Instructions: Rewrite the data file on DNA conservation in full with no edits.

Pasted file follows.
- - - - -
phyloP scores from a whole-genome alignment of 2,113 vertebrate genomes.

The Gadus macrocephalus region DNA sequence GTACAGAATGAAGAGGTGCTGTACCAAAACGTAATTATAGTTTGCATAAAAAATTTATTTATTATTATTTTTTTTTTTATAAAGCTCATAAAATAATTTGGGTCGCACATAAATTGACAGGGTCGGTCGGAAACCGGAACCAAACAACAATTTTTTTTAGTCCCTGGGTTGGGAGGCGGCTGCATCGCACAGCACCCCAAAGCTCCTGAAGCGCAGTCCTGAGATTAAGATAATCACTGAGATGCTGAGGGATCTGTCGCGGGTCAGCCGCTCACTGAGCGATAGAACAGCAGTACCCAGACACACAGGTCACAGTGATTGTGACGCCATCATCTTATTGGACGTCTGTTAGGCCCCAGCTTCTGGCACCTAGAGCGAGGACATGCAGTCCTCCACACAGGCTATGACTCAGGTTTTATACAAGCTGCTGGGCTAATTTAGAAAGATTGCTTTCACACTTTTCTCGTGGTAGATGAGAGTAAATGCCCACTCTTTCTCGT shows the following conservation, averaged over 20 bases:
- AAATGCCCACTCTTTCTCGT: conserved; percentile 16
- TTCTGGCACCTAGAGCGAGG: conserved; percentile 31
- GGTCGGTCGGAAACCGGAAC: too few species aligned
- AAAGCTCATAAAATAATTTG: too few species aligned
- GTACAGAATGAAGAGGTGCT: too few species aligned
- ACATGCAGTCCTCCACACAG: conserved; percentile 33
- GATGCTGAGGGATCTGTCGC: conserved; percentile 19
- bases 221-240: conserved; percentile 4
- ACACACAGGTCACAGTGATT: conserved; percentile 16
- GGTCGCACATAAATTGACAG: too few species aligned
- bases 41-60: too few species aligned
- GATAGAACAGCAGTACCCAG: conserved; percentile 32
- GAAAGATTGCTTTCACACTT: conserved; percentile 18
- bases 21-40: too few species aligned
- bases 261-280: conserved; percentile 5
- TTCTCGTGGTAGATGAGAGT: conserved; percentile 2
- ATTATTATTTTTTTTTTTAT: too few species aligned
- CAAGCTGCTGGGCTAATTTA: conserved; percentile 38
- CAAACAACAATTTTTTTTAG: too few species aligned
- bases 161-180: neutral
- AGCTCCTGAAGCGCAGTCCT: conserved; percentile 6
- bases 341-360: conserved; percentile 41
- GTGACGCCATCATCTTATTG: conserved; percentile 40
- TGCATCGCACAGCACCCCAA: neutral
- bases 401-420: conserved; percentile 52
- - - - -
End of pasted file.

phyloP scores from a whole-genome alignment of 2,113 vertebrate genomes.

The Gadus macrocephalus region DNA sequence GTACAGAATGAAGAGGTGCTGTACCAAAACGTAATTATAGTTTGCATAAAAAATTTATTTATTATTATTTTTTTTTTTATAAAGCTCATAAAATAATTTGGGTCGCACATAAATTGACAGGGTCGGTCGGAAACCGGAACCAAACAACAATTTTTTTTAGTCCCTGGGTTGGGAGGCGGCTGCATCGCACAGCACCCCAAAGCTCCTGAAGCGCAGTCCTGAGATTAAGATAATCACTGAGATGCTGAGGGATCTGTCGCGGGTCAGCCGCTCACTGAGCGATAGAACAGCAGTACCCAGACACACAGGTCACAGTGATTGTGACGCCATCATCTTATTGGACGTCTGTTAGGCCCCAGCTTCTGGCACCTAGAGCGAGGACATGCAGTCCTCCACACAGGCTATGACTCAGGTTTTATACAAGCTGCTGGGCTAATTTAGAAAGATTGCTTTCACACTTTTCTCGTGGTAGATGAGAGTAAATGCCCACTCTTTCTCGT shows the following conservation, averaged over 20 bases:
- AAATGCCCACTCTTTCTCGT: conserved; percentile 16
- TTCTGGCACCTAGAGCGAGG: conserved; percentile 31
- GGTCGGTCGGAAACCGGAAC: too few species aligned
- AAAGCTCATAAAATAATTTG: too few species aligned
- GTACAGAATGAAGAGGTGCT: too few species aligned
- ACATGCAGTCCTCCACACAG: conserved; percentile 33
- GATGCTGAGGGATCTGTCGC: conserved; percentile 19
- bases 221-240: conserved; percentile 4
- ACACACAGGTCACAGTGATT: conserved; percentile 16
- GGTCGCACATAAATTGACAG: too few species aligned
- bases 41-60: too few species aligned
- GATAGAACAGCAGTACCCAG: conserved; percentile 32
- GAAAGATTGCTTTCACACTT: conserved; percentile 18
- bases 21-40: too few species aligned
- bases 261-280: conserved; percentile 5
- TTCTCGTGGTAGATGAGAGT: conserved; percentile 2
- ATTATTATTTTTTTTTTTAT: too few species aligned
- CAAGCTGCTGGGCTAATTTA: conserved; percentile 38
- CAAACAACAATTTTTTTTAG: too few species aligned
- bases 161-180: neutral
- AGCTCCTGAAGCGCAGTCCT: conserved; percentile 6
- bases 341-360: conserved; percentile 41
- GTGACGCCATCATCTTATTG: conserved; percentile 40
- TGCATCGCACAGCACCCCAA: neutral
- bases 401-420: conserved; percentile 52